Clark art Institute’s research and academic program presents Lecture on the Collages of Henri Chopin

WILLIAMSTOWN, Mass. — Caitlin R. Woolsey presents “New Old Media: Tape, Type, and the Undiscovered Collages of Henri Chopin” on Tuesday, February 18, at 5:30 pm. The lecture is free and open to the public and will take place in the Clark Art Institute’s auditorium.

Woolsey discusses the collages of Henri Chopin (1922–2008), better known for his “audiopoems” and concrete poems, discovered after his death. The talk considers how the medium of collage, favored by avant-garde circles in the early twentieth century, offered a way to reimagine the relations among image, text, and sound in the postwar period. More specifically, Woolsey examines how the limited materials Chopin chose to work with—magnetic tape, paper and typewriter ink, found objects, and ephemeral detritus—might reflect the obsolescence of media as the artist was confronting his own mortality.

Caitlin R. Woolsey is the Manton Post-doctoral Fellow in the Clark Art Institute’s Research and Academic Program. Her research revolves around the historical confluence of visual art, performance, and media in the twentieth century. Before joining the Clark, she assisted in curating an exhibition of experimental poetry at Yale University’s Beinecke Rare Book and Manuscript Library in fall 2019. Woolsey is currently preparing a book manuscript that examines how the integration of sound transformed intermedia artistic practices in France in the decades following the Second World War.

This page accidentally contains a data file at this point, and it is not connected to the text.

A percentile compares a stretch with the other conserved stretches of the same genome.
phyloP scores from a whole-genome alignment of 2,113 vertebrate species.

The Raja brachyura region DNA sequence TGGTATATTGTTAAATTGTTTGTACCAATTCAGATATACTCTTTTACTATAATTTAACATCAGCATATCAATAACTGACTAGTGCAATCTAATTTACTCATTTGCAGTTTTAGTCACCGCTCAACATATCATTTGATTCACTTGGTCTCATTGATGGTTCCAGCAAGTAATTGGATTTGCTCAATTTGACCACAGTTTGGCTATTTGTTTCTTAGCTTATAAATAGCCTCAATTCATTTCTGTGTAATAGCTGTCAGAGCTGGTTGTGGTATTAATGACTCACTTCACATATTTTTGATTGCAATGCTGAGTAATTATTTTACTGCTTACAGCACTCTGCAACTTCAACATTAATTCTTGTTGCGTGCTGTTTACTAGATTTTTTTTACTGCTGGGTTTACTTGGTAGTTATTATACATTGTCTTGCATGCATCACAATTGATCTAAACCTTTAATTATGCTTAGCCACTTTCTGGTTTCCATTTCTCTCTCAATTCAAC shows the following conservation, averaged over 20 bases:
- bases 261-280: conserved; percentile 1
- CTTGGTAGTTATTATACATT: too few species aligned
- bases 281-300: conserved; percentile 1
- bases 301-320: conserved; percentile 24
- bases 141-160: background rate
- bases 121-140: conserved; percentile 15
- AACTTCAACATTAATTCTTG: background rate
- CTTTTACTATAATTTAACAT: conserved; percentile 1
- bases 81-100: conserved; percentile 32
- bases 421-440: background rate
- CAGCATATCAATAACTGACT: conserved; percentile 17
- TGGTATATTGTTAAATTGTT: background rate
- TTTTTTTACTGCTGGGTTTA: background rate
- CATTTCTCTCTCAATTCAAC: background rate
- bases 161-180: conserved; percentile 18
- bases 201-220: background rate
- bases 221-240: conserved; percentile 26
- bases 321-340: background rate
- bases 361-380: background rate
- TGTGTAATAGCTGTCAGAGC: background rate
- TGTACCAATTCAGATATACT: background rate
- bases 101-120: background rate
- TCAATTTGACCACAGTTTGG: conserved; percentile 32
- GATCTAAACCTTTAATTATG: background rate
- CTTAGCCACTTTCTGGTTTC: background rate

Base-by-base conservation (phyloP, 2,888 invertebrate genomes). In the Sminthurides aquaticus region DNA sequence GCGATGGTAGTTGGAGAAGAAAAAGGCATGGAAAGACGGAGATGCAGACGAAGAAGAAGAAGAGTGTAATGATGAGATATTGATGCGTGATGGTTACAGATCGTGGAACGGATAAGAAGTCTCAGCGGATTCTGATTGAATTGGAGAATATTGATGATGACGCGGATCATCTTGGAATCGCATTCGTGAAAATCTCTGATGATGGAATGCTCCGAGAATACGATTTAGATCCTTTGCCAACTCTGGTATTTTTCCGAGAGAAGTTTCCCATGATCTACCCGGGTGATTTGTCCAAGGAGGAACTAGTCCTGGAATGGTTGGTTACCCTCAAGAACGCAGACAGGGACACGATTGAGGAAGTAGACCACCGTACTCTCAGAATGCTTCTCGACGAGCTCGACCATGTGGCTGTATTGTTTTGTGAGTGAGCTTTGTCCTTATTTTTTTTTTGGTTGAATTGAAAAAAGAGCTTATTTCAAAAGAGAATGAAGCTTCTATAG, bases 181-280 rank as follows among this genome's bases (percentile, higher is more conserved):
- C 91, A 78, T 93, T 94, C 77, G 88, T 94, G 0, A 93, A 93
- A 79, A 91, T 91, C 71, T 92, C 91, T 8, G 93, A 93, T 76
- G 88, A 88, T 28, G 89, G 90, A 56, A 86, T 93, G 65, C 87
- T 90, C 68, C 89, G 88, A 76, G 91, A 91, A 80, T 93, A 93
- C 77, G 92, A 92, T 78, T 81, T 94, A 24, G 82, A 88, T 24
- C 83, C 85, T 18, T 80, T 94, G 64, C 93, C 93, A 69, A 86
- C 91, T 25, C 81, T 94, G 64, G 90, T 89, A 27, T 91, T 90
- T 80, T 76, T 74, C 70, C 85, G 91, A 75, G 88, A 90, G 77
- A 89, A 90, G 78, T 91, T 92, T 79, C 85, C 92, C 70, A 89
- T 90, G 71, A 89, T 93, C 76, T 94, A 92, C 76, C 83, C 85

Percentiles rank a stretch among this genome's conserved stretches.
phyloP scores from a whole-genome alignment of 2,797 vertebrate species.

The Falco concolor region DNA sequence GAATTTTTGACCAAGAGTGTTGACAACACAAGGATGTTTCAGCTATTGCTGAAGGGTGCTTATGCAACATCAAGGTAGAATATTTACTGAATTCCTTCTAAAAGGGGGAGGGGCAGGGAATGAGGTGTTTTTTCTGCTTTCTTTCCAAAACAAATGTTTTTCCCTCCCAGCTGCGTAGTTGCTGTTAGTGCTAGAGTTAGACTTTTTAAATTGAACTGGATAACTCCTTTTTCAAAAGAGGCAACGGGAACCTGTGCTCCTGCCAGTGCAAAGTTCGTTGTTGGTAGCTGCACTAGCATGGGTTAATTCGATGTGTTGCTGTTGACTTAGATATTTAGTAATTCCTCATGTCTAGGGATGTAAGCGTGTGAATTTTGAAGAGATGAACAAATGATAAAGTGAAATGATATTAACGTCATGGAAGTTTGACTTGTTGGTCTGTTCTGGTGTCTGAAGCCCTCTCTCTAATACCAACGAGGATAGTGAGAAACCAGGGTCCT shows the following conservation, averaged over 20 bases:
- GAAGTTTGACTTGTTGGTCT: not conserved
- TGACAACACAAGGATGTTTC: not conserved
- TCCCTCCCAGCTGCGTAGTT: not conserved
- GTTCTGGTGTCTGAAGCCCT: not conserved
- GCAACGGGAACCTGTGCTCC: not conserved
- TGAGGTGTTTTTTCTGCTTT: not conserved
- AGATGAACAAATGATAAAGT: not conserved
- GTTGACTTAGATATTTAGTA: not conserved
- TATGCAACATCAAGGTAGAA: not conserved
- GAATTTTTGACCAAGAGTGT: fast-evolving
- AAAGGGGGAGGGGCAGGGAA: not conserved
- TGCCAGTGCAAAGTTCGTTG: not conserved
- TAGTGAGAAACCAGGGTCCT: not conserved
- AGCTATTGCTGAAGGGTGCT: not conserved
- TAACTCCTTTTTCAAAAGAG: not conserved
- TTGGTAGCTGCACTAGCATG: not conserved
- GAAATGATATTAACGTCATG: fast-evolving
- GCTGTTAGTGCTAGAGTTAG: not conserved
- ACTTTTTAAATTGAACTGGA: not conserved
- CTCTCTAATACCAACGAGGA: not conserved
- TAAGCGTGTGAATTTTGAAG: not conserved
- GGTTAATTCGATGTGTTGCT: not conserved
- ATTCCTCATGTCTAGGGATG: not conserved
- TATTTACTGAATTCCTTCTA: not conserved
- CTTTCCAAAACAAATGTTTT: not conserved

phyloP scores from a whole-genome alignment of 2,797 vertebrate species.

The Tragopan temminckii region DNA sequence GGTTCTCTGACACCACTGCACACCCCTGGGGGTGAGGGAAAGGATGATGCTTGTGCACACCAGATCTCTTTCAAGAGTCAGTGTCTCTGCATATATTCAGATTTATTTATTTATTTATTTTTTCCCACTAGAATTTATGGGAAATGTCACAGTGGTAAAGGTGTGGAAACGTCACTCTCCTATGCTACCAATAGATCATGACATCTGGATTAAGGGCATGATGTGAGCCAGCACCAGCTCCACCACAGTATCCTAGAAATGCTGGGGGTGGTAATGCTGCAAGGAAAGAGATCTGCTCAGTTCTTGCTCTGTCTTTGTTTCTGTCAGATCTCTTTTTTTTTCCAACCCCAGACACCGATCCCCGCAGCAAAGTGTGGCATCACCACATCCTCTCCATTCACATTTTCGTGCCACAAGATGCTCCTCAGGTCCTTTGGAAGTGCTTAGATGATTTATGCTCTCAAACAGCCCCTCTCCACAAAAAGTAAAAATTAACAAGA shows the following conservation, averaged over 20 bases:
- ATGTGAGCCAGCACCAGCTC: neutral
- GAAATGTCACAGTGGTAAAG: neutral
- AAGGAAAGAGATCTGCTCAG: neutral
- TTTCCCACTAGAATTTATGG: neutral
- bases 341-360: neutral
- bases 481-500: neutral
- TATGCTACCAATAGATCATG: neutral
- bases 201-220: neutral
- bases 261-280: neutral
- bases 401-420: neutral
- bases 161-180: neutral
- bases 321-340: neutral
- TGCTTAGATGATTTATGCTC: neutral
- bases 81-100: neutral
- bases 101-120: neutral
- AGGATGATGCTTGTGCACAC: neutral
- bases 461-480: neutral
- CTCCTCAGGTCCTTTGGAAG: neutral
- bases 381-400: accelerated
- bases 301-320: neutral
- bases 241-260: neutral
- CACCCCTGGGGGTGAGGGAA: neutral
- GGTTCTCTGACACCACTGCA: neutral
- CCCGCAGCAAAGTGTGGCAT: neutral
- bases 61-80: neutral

Learn more at or by calling 413 458 0524.


The Clark Art Institute, located in the Berkshires of western Massachusetts, is one of a small number of institutions globally that is both an art museum and a center for research, critical discussion, and higher education in the visual arts. Opened in 1955, the Clark houses exceptional European and American paintings and sculpture, extensive collections of master prints and drawings, English silver, and early photography. Acting as convener through its Research and Academic Program, the Clark gathers an international community of scholars to participate in a lively program of conferences, colloquia, and workshops on topics of vital importance to the visual arts. The Clark library, consisting of more than 275,000 volumes, is one of the nation’s premier art history libraries. The Clark also houses and co-sponsors the Williams College Graduate Program in the History of Art.

The Clark, which has a three-star rating in the Michelin Green Guide, is located at 225 South Street in Williamstown, Massachusetts. Its 140-acre campus includes miles of hiking and walking trails through woodlands and meadows, providing an exceptional experience of art in nature. Galleries are open Tuesday through Sunday, 10 am to 5 pm; open daily in July and August. Admission is $20; free year-round for Clark members, children 18 and younger, and students with valid ID. Free admission is available through several programs, including First Sundays Free; a local library pass program; EBT Card to Culture; and Blue Star Museums. For more information on these programs and more, visit or call 413 458 2303.

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